THE TE ANAU'S CONSIGNMENT. Can you tell me something about the Chinese influx? asked the reporter as he sat comfortably at a table with note-book spread open. Oh, yes, replied the obliging Thomas, I can do that. Do you know anything aboub tho 100 Chinese coming by the Te Anau ? No; I know nothing about them. I heard about it. Do you-think any of them are coming to Auckland ? Not to my knowledge, and I generally hear when any new chums aro coming out. Do you know that the Chinee are likely to be prevented from landing in the colonies? Well, now, look here (laughing). The Europeans are frightened that more Chinese should come here, ain't they . Yes.

And our peoplo more so. I see, a fellow feeling makes us wondrous kind. I suppose there's not enough work for the Chinamen already in the colony, ls that so.


That's so. Tho few Chinese that are here now can barely get a living, How many Chinese are there in Auckland ?

About 100.How are they employed ?At gardening principally. What do they earn by gardening as a rule ?

They used to earn on an average from £2 to £3 a week." Now they do not earn 10s. The new chums will fare badly then, I reckon.

They cannot a living if they do come out. Tho Chincse at Arch Hill are in a very bad state just now. They aro not earning tucker. How is it that Chinese work is so much cheaper than Europeans? . As gardeners they work harder. They work from daylights to dark—they do not look at the clock to see when it is time to stop. You cannot get Europeans to work in gardens. The job is not good enough for them. They would rather loaf about the streets hungry. I know of it in my own business. Europeans come to me time after time, say they are starving, and that they will work willingly for three meals a day and their board. And I suppose you give them a chance at that?

Yes, and when I give them a show they work two days and then they are full up. How long have you been in the colonies ? About sixteen years. You have made your fortune, have you not?

I lost £1,400 in the Metropolitan Club. You refer to the dining-rooms in Victoria streets East ?

Yes. I was doing well when I shut out the public, and let some gents rent the place. I was to get £21 for the diningroom and £7 a week rental for the building, but I never got as many shillings. It was not a success. THE POLL TAX. Now, said the reporter, what abou tthe poll tax ? I see £10 a head won't keep your people out. Neither will £20 or £30 or Oh, but £100 has been suggested. I suppose that would be a clincher? No: £100 would not keep the Chinese out if they want to come here. And yet you say the Chinese are starving in the colony ? That will not be for long, and times may get better. But if the Chinese can raise these large sums of money, why. do they not stay at home and enjoy themselves ? Some of them have to clear out, you see.

What! criminals?

No ! Not criminals. No criminals have come to the colonies—well, except one or two.

Why have they to leave China then ? Well, I'll tell you. In China there are powerful people that come of distinct races. If one tribe is stronger than the other then the weaker must suffer. These weaker ones are so persecuted that they prefer to come to the colonies to get greater liberty. Then some of your immigrants may be moned men ?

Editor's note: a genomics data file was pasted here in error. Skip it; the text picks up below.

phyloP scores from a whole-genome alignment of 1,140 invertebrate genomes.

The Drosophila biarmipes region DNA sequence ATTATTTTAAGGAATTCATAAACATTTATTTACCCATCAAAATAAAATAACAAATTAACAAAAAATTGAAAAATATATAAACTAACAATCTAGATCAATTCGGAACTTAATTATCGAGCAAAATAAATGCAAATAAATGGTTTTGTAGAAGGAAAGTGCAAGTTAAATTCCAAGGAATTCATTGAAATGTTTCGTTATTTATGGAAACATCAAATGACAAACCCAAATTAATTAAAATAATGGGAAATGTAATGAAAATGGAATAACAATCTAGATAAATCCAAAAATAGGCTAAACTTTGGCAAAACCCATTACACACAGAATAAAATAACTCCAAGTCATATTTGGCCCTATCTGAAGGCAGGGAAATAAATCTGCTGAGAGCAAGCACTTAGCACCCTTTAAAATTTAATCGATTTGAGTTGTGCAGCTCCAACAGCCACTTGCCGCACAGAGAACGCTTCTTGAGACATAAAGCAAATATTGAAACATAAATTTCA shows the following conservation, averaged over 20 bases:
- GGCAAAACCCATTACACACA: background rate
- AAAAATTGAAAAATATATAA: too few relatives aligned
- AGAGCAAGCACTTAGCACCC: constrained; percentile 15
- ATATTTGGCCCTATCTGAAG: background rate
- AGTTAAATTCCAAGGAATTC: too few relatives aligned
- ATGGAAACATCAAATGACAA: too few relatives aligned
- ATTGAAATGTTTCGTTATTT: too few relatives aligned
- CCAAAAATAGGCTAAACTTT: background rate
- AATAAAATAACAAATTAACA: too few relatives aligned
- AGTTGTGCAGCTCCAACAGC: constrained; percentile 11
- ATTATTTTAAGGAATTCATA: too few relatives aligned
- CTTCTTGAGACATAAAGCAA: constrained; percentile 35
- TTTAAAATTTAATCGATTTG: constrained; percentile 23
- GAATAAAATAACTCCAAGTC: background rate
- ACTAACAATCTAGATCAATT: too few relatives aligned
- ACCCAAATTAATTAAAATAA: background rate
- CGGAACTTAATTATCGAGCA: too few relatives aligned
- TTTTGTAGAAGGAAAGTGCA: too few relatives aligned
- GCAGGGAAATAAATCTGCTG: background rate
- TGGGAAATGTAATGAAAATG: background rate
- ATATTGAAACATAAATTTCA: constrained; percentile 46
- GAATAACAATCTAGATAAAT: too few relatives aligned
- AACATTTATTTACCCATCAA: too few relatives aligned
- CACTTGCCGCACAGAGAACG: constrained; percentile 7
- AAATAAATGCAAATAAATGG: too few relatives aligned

Yes, a great many that como out to Australia and New Zealand have heaps of money and come out here to start business. Then where does the criminal class immigrate to ? Not to the colonies, but to some place near Honolulu — I forgot the name ; these people are mostly slaves bound in Hong Kong, and they go away 200 or 300 at a time in vessels. You'll only find one of these in New Zealand. In Auckland ?. No; atOtaki. Ho is frightened to go home. Well, let's get back to the poll-tax. I think it is a mistake. Why ? Because, as I said before, no tax will keep the Chinese out if they want to come here. RATHER SELFISH. What would you suggest; yourself now ? Why not say that no Chinese shall come to the colony ? I'm afraid you are selfish, Quoi: Well, you say there are too many here now. Well, stop it. You object to the poll-tax ? I think it is very wrong altogether. England and China are supposed to be friendly nations. England is a clever nation —I call her a clever rogue. How is this, Mr Quoi ? We do not require to be protected from Europeans in China. We do not stop them coming into China with a £10 poll tax.
A very good argument Mr Quoi. But Europeans do not work so desperately cheap that you Chinese cannot get a living do they? Since the tax was raised to £10 a head in 1880 or 1881 thousands of Chinese have come to New Zealand and Australia.

How does a poor Chinaman manage to emigrate ?

Oh people can raise money at heme, and pay it back after they come out. They have clubs at home for that purpose. But if they starve here how are they going to pay then' money back ? Well, that game is played out now, lt only means starvation for new chums.